In Defense of Search
- In Defense of Search (December 7, 2001)
Jared Spool loves to slander search.
He says "searching stinks." He proclaims it's "worse than nothing."
He exhorts web designers to "keep users from using search."
And he backs up these defamatory accusations with $3,000,000 worth of
user research data.
Is Jared right? Do his research results tell the whole truth and
nothing but the truth? Is browsing better than searching?
No, No, and No!
My quarrel is not with Jared's results but with his conclusions. I
too have seen users fail miserably in their attempts to find content
using web site and intranet search engines. There's no doubt that the
implementation of search on many sites actually does stink.
But to draw the general conclusion that search is an ineffective tool
from these specific observations of existing e-commerce web sites is
like eating a frozen egg roll and declaring that all Chinese food is
What I'm most concerned about is the impact of Jared's proclamations.
He urges designers to focus attention on improving the site's
category links. This is a good thing and I'm glad his research
illuminates the critical importance of information architecture
design to overall usability!
However, to encourage taxonomy design at the expense of search system
design is a bad message to be sending in today's web environment.
Investment in search system design is already absurdly low. In my
consulting engagements, I see organizations of all shapes and sizes
investing heavily in taxonomy design while giving almost no thought
to the search system.
Why? Because taxonomy design is the current rage. Because many people
don't understand how search can be improved. Because search engine
configuration is often "owned" by the IT group rather than by the
folks responsible for design, usability and information architecture.
And because Jared keeps slamming search.
The pendulum needs to swing back the other way. Many web sites and
intranets can benefit most dramatically and immediately from
enhancements to the search system. We're talking major ROI here. Lots
of return with relatively little investment.
Search is Essential
It's simply a matter of size. Small sites don't need search. Big ones
do. An e-commerce site with 100 products may be able to get by
without search. A large, complex web site or intranet with 10,000 or
100,000 documents and applications will require search for a
significant percentage of users and tasks.
A taxonomy can only do so much. Any hierarchy is ultimately subject
to the depth/breadth tradeoff, the ambiguity of language, and the
limits of human cognition.
So unless you're running a tiny web site or intranet, you have no
choice in the matter. You must buy a search engine and your users
will use it.
Search is a System
But a search engine is not enough! Designers need to take a systemic
approach that recognizes the roles played by the search interface,
the content and the results presentation.
If your site is bloated with ROT (Redundant, Outdated or Trivial
content), search results will suffer. If your ranking algorithm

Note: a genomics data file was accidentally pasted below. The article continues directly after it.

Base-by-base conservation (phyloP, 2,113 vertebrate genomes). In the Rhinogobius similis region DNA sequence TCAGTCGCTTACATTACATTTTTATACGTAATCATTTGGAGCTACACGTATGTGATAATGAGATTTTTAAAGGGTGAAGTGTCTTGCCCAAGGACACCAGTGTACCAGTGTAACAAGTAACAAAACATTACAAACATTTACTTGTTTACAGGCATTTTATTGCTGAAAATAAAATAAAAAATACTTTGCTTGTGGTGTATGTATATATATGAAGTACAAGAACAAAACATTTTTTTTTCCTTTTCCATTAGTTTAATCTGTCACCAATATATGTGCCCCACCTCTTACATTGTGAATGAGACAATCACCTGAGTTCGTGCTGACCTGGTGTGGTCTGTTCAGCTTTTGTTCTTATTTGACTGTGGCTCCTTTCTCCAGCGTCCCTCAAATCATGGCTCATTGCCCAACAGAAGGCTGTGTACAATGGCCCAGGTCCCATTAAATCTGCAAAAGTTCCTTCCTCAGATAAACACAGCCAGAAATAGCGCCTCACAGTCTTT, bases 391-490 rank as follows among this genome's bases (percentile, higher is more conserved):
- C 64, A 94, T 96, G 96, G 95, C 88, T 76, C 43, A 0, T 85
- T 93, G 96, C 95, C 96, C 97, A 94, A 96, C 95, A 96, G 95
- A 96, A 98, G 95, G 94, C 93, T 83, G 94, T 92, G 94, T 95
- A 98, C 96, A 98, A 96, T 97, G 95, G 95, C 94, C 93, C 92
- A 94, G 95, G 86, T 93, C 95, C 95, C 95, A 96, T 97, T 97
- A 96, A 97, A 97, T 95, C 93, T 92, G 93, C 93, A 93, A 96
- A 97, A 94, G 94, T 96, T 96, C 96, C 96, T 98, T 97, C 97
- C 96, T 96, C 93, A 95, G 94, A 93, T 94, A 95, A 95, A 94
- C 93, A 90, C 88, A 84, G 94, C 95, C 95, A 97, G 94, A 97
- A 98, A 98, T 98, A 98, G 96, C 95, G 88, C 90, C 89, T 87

buries the most relevant results, users will fail to find them. Like
many other complex systems, search is only as good as its weakest
And we need to design for the iterative, interactive nature of users'
information seeking behavior, recognizing that people need to move
fluidly between searching, browsing and asking modes.
Search is Multifarious
How can Jared universally castigate search when there are so many
unique approaches ranging from the mundane to the exotic?
By matching search interface design with faceted classification, we
can support parametric searching.
By studying search logs and identifying business priorities, we can
feature best bets in our results display.
By developing controlled vocabularies, we can manage the synonym
By combining natural language parsing and human-created knowledge-
bases we can provide interactive agents.
By tracking link references or user behavior we can tap into the
adaptive power of collaborative filtering.
By leveraging category structures, we can provide results in context.
These are just some of the tools and techniques we need to explore
and evaluate before deep-sixing search.
But not in a bad way! Search sucks tremendously valuable data about
your users into your organization. The smartest companies are
aggressively mining their search logs, learning what their customers
want and how they describe these needs in their own words.
Web groups have been using this data for years to inform taxonomy
design, controlled vocabulary development and the selection of "best
bets." Increasingly, other groups such as marketing and research are
beginning to recognize it as a timely source of information about
customer preferences and industry trends.
Long Live Search
I really don't have anything against Jared Spool and I don't own a
bunch of stock in a search engine vendor. I simply see search as a
hugely under-developed component of many web sites and intranets.
Yes, search has been pathetically implemented on countless sites.
Yes, search is an easy target. But that's exactly why I wish Jared
would stop kicking this poor, shivering underdog.
It may look ugly right now. It may even have a few fleas. But it's
got great potential. Long live search!